The Jewish Americans

Empty

Empty

9-11 p.m. Wednesdays, Jan. 9, 16 and 23
PBS

A hearty mazel tov to David Grubin, producer, director and writer of PBS' "The Jewish Americans," on his well-organized, comprehensive and at times diplomatic story of how Jews arrived and adapted to the U.S.

Grubin, assisted by Liev Schreiber's fine narration, connects the dots from the first boatload of Jews that arrived in New Amsterdam by way of Brazil in 1653 (Gov. Peter Stuyvesant didn't want them but was overruled) to contemporary Jews with a previously unimaginable array of life choices.

With vintage film clips, paintings and modern-day interviews, he paints a picture of an ethnic and religious group once imperiled for their beliefs and now imperiled by their freedom to believe what they will.

Grubin, an award-winning producer of historical documentaries, generally makes excellent use of all six hours, though one wonders how many viewers -- even Jewish viewers -- will be willing to spend that much time on the subject. If you are among those who are interested but not that interested, I'd recommend the second part, "The Best of Times, the Worst of Times," which covers the period from just before World War I to the end of World War II.

Although the second episode covers the shortest period of time of the three parts, it also provides the richest explanation of what it took for Jews to break through the barriers of anti-Semitism and anti-immigrants in general to become largely accepted by the rest of America.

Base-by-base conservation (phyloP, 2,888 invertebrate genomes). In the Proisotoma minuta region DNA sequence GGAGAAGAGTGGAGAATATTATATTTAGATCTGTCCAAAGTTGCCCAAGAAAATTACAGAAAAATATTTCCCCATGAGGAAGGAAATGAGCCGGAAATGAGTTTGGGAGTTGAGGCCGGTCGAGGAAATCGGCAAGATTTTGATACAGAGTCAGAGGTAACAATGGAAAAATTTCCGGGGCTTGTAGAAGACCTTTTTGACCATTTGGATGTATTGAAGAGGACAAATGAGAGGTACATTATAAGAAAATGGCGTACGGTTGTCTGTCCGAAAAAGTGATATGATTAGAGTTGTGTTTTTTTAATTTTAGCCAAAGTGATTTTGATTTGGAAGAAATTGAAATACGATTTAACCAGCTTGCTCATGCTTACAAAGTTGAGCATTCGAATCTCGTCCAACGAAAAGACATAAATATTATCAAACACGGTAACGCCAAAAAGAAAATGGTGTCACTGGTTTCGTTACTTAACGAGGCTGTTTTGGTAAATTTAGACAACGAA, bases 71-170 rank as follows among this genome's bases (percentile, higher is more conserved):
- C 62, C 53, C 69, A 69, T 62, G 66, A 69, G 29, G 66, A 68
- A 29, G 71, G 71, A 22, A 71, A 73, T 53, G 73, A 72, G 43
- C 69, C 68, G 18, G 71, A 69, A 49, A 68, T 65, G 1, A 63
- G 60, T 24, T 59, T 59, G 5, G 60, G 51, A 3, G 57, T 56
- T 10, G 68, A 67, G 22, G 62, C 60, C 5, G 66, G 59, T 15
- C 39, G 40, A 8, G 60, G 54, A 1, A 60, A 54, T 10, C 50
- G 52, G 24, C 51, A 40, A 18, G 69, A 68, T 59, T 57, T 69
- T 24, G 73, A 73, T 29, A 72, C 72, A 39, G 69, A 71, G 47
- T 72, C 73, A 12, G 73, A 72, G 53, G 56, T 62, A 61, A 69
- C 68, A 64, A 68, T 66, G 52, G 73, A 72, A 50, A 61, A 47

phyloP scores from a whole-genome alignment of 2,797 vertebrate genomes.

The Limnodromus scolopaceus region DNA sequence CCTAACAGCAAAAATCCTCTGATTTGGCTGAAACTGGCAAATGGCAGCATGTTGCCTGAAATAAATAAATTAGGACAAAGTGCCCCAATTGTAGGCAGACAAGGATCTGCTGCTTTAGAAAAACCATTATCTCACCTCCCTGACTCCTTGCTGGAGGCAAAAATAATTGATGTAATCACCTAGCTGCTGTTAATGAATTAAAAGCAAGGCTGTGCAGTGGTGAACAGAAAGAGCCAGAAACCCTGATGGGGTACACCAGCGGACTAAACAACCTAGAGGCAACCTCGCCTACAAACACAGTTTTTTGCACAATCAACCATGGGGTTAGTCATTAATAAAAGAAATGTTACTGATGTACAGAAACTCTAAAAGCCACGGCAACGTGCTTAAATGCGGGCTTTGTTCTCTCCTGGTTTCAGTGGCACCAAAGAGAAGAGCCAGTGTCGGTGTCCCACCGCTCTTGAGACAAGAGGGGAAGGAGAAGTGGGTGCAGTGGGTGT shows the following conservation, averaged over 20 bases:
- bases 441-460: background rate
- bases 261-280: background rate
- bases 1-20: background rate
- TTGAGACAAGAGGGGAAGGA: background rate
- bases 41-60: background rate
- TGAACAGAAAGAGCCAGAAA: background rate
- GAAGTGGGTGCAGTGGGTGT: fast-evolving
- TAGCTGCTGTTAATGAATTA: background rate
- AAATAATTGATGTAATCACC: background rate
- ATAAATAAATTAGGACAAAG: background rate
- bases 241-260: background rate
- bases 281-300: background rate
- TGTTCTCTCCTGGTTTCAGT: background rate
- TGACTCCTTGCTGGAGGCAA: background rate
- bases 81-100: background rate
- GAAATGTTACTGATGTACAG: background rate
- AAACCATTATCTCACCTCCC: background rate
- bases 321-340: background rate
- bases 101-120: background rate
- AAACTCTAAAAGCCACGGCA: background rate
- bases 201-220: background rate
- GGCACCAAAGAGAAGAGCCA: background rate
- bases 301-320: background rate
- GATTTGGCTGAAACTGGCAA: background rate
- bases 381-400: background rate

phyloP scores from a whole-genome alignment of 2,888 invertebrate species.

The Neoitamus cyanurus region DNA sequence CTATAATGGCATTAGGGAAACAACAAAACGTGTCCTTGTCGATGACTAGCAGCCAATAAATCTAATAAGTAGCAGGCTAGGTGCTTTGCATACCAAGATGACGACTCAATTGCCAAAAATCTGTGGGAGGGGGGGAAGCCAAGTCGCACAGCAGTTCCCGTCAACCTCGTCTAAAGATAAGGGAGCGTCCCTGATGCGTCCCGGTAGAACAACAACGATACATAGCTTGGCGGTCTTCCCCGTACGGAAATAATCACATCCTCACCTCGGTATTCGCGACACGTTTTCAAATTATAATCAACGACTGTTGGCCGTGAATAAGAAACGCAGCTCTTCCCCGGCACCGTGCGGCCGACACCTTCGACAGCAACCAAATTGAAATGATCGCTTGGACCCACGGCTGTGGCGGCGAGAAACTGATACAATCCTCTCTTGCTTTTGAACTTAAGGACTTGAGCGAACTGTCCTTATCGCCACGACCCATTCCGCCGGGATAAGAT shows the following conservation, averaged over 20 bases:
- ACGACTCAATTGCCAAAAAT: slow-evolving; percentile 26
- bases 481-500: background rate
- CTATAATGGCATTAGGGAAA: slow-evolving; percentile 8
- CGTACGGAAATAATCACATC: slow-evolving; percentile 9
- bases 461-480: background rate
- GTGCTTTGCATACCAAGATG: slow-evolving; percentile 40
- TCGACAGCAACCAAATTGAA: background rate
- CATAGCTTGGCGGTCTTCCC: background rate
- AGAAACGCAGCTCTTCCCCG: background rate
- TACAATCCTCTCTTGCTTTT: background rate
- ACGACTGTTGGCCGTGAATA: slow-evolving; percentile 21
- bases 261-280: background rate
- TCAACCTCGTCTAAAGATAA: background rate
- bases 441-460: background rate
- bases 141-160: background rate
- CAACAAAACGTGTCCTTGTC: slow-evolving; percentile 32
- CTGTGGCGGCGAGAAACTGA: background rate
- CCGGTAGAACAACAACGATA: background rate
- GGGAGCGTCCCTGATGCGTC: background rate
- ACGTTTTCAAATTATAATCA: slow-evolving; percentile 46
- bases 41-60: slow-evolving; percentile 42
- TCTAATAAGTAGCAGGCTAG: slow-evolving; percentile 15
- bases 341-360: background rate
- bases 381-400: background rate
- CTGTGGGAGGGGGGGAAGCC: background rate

It highlights the careers of baseball star Hank Greenberg and songwriter Irving Berlin as well as the virulent hatred of Henry Ford and Father Coughlin. It looks at how Jews were affected by the Depression and the two world wars and how Jews invented and dominated the entertainment industry. And it treads carefully on the controversy over the extent to which the U.S. could have prevented at least some of the carnage of the Holocaust.

In the third episode, Grubin spends an inordinate amount of time on black-Jewish relations and presents a relatively unfocused look at Jews in the 21st century. The episode could have been stronger by instead documenting Jewish successes outside the world of entertainment. It also would have benefited by examining Jewish life beyond the confines of New York, which it does only sparingly and to highlight some extraordinary event.

Grubin offers many examples of how Jews have contributed to society in far greater proportion than their numbers would suggest. But he doesn't try to explain why or pose the question to the many successful Jews who are interviewed. That's too bad, because this phenomenon is central to the Jewish-American experience.

Among the many funders of the series are the Skirball Foundation and the Harry & Belle Krupnick Endowment Found of the Jewish Community Foundation of Los Angeles.

THE JEWISH AMERICANS
PBS
JTN Prods., WETA Washington D.C. and David Grubin Prods. in association with Thirteen/WNET New York
Credits:
Executive producers: Jay Sanderson, Jeff Bieber, Dalton Delan, Stephen Segaller
Producer-writer-director: David Grubin
Co-producers: Rachel Buchanan, Amy Brown
Editors: Don Bernier, Susan Fanshel, George O'Donnell, Deborah Peretz
Cinematographer: James Callanan
Narrator: Liev Schreiber
comments powered by Disqus